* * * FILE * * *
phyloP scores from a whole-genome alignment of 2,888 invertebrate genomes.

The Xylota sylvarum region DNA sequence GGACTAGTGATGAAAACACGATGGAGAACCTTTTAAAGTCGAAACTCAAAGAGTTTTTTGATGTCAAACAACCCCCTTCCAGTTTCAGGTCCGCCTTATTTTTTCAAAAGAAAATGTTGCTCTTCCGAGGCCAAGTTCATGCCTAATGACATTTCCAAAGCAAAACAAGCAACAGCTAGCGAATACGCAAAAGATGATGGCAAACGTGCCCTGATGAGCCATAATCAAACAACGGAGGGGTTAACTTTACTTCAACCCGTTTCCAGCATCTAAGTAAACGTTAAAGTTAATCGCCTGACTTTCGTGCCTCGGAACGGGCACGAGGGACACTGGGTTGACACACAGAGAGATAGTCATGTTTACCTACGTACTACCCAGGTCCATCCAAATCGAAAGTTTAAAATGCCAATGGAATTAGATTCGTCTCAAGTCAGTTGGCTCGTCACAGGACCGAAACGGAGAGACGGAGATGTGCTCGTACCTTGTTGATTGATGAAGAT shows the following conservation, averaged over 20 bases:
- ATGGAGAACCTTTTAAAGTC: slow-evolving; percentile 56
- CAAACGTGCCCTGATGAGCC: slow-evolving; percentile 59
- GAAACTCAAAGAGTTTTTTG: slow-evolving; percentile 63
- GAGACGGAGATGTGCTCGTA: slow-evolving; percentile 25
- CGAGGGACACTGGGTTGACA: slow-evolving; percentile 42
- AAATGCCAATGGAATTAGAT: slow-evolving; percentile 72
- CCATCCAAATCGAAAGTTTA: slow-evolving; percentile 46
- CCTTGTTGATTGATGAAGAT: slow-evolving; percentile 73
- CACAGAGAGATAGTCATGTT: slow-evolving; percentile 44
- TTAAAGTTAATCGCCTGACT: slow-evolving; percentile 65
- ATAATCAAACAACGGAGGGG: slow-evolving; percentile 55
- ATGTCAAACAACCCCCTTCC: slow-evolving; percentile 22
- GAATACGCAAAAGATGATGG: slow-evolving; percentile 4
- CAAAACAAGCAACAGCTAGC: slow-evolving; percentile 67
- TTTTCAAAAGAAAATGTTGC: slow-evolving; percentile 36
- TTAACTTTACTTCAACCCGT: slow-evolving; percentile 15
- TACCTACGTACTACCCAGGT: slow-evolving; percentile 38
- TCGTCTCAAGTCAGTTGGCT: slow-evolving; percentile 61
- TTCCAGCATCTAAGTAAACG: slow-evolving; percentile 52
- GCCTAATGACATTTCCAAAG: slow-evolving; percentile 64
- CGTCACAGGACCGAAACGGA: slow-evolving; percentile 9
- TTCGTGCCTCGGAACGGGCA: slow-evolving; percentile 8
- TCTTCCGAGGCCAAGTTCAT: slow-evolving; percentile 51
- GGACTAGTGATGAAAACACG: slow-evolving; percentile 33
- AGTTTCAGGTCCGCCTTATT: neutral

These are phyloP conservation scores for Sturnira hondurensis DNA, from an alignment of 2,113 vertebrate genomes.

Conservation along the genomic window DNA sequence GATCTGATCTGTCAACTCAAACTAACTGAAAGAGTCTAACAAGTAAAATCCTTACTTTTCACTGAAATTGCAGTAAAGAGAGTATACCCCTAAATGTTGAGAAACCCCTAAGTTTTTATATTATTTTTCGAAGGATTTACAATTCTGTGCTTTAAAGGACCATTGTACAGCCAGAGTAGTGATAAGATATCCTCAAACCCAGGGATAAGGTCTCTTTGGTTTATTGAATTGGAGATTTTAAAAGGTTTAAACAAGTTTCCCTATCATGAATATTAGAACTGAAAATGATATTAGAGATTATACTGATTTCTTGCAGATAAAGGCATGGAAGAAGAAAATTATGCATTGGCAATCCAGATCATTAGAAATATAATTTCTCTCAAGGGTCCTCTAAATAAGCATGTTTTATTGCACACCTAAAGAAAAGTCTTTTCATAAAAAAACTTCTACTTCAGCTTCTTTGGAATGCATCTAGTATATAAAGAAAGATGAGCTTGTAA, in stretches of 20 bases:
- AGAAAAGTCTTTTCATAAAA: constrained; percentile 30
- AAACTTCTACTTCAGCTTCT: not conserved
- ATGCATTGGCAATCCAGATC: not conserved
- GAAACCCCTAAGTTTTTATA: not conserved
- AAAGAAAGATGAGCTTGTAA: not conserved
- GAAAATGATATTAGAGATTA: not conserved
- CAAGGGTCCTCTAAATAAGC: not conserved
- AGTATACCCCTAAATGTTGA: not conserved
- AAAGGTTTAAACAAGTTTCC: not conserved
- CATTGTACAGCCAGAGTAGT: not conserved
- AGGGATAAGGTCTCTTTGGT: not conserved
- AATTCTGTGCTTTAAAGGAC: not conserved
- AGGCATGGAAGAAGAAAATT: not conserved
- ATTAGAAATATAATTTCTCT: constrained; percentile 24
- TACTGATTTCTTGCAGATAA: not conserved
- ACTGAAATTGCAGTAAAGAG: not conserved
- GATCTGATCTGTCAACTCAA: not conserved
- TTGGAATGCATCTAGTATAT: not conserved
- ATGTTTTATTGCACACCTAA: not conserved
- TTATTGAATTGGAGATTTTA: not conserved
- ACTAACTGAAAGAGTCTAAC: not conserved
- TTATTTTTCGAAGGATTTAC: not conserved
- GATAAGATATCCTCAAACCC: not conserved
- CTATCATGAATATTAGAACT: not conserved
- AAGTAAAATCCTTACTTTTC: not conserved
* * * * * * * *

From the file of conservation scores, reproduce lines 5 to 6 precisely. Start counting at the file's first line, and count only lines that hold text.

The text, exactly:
- GAAACTCAAAGAGTTTTTTG: slow-evolving; percentile 63
- GAGACGGAGATGTGCTCGTA: slow-evolving; percentile 25